The 2016 elections are just around the corner, bringing with it extensive media coverage and an abundance of political activities throughout the nation. There’s also no lack of political conversation and debate on social media, which allows people to share their opinions on candidates and issues far and wide. While it might be tempting to join in the conversation, we, as Army professionals – whether active duty or DA civilian – should be aware of the Department of Defense policies that outline what we can and cannot do in terms of political activity, whether during an election season or not.
Active duty service members (including cadets) may not take part in partisan political activities, and should avoid any inference that their political activities imply, or appear to imply, Department of Defense sponsorship or endorsement of a political candidate, campaign or cause.
Service members may not campaign for a partisan candidate, engage in partisan fundraising activities, serve as an officer of a partisan club or speak before a partisan gathering. However, they may express their personal opinions on political candidates and issues, make monetary contributions to a political campaign/organization and attend political events as a spectator when not in uniform.
DA civilians may, in their personal capacities, volunteer with a political campaign or organization. They may not solicit or receive political contributions, engage in political activity while on duty or in a Federal building, send or forward political emails, post political messages on social media while in a Federal building (even if off-duty and even if using personal device), or use government equipment when engaging in political activities.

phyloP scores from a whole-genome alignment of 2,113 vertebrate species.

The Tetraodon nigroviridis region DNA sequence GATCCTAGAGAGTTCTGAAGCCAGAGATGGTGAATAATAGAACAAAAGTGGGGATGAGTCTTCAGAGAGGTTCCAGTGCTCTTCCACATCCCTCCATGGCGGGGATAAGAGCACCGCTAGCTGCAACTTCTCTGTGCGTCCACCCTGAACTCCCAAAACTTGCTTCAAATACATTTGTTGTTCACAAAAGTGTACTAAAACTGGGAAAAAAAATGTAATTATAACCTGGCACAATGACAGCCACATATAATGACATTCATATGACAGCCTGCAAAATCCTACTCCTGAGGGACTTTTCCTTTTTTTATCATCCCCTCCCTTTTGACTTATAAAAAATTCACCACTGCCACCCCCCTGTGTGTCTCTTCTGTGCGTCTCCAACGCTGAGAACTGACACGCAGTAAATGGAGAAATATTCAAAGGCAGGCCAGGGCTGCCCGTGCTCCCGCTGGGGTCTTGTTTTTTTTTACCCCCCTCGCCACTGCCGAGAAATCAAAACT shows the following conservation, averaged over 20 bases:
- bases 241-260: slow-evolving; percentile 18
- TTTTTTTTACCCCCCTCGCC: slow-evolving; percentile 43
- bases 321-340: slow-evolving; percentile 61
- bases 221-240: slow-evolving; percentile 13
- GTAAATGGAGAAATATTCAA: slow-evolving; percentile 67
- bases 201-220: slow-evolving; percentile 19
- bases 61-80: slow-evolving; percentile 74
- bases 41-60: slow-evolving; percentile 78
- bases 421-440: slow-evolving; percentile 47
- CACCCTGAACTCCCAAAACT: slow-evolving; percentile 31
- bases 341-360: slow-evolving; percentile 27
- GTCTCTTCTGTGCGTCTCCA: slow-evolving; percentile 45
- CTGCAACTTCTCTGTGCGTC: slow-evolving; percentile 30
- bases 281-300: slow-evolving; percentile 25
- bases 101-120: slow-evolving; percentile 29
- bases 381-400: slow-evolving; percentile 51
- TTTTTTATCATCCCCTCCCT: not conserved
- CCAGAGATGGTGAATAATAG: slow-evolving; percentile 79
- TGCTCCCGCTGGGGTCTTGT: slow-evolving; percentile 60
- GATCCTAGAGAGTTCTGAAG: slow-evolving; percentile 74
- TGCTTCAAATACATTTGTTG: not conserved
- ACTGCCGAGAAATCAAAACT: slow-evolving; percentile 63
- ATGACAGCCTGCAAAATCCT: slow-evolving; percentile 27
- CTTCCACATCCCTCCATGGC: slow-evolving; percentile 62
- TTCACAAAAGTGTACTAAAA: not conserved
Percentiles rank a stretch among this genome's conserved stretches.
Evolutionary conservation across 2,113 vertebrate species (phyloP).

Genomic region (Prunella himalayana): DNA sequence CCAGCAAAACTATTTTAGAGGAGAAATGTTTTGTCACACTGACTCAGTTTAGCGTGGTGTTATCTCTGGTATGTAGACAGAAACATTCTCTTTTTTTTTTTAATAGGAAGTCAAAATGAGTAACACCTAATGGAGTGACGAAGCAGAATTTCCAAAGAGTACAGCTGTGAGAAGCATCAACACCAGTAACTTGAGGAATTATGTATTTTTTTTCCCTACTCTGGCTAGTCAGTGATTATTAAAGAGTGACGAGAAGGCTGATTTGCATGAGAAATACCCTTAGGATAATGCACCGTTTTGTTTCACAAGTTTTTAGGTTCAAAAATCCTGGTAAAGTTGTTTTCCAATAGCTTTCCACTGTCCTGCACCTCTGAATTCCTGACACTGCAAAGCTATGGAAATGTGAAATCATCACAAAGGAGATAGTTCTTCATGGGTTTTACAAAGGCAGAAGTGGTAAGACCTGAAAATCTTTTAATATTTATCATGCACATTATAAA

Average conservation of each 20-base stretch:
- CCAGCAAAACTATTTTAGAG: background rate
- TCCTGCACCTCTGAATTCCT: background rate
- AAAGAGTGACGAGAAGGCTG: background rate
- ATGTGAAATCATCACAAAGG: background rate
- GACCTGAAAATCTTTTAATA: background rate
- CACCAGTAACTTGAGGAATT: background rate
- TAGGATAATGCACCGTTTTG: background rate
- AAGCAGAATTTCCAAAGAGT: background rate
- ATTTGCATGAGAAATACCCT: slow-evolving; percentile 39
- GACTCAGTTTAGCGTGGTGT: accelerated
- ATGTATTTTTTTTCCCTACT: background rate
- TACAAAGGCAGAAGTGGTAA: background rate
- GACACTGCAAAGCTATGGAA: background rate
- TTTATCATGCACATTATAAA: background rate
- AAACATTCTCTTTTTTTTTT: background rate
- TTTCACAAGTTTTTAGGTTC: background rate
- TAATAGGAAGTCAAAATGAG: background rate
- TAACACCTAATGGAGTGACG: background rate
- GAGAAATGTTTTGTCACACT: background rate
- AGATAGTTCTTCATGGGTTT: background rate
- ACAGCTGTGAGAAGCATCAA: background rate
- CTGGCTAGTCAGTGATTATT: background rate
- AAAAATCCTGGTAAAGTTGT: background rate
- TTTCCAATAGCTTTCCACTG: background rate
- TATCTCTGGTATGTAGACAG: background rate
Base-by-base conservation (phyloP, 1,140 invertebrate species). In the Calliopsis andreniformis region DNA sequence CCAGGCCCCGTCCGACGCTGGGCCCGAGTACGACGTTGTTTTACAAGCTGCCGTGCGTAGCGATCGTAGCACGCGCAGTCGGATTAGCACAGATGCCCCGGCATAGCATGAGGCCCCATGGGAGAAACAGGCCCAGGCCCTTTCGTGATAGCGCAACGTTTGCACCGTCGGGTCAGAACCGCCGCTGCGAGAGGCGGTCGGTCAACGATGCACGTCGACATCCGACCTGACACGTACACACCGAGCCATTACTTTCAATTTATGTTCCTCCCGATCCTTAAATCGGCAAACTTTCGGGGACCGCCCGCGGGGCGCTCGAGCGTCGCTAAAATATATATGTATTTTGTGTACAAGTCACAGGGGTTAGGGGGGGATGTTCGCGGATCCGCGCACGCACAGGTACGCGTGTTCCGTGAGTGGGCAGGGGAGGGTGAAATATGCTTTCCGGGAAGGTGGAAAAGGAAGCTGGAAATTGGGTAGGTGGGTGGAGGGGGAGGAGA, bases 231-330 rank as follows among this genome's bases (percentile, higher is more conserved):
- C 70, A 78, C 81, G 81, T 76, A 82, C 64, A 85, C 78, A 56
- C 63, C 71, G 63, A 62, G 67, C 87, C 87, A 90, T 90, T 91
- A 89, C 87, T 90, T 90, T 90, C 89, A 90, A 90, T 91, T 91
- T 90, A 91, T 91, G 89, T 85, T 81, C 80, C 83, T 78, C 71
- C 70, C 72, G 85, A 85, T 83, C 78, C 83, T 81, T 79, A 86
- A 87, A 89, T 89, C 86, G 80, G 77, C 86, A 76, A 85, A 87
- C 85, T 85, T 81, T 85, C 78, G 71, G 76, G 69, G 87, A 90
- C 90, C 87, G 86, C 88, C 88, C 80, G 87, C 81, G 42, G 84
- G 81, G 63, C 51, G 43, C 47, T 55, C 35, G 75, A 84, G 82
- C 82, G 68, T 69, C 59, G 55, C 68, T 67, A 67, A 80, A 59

On social media, both service members and DA civilians may generally express personal views on public issues or political candidates on social media platforms, much as if they were writing a letter to the editor of a newspaper. However, if identified by a social media site as a DoD employee (whether military or civilian), then the post must clearly state that the views expressed are those of the individual alone, and not those of the DoD.
There are additional restrictions for active duty Soldiers. They may “like” “follow” or “friend” a political party or candidate. However, they may not post links to, share or retweet comments or posts from the social media page of the party or candidate. That means, for example, a Soldier may follow Candidate X on Twitter, but cannot retweet any of Candidate X’s tweets. Per DoD regulations, this constitutes participation in political activities.
Soldiers also should not comment, post or link to material that violates the Uniform Code of Military Justice or Army regulations. For example, Soldiers may not post comments showing contempt for public officials, release sensitive information or posting unprofessional material that is prejudicial to good order and discipline.
As I mentioned previously in this article, it is important that our political activity and speech does not imply any sort of DoD endorsement or support of a candidate or issue. But for those of us in the profession of arms, there is a deeper rationale for these limitations. When we take the oath to “support and defend the Constitution,” we are placing ourselves subordinate to our civilian authorities, which includes Congress and our Commander-in-Chief. Furthermore, we represent, as our “client”, the American people. Therefore, it’s important we remain apolitical, so our leaders and our client have the confidence that we will carry out any mission assigned to us, regardless of politics.
There is a leadership aspect to this as well. Good leaders build cohesive teams where everyone, regardless of gender, faith or no faith, sexual orientation, ethnicity or political persuasion, feels like a valued member of the team. Good leaders build people up and build unity and inclusiveness; they don’t tear down or alienate them. As leaders, we should never say or do anything, whether in public or on social media, that might cause a teammate to be distrustful of us or feel isolated from the team.
However the most important political activity you can participate in is voting. I encourage you, if you haven’t already done so, to register to vote, whether locally or via absentee ballot, so your voice is heard.
If you have any questions about whether a political activity is permitted or not, please contact the Staff Judge Advocate’s office. For questions on how to register to vote, contact your voting assistance officer.
Lt. Gen. Robert L. Caslen, Jr.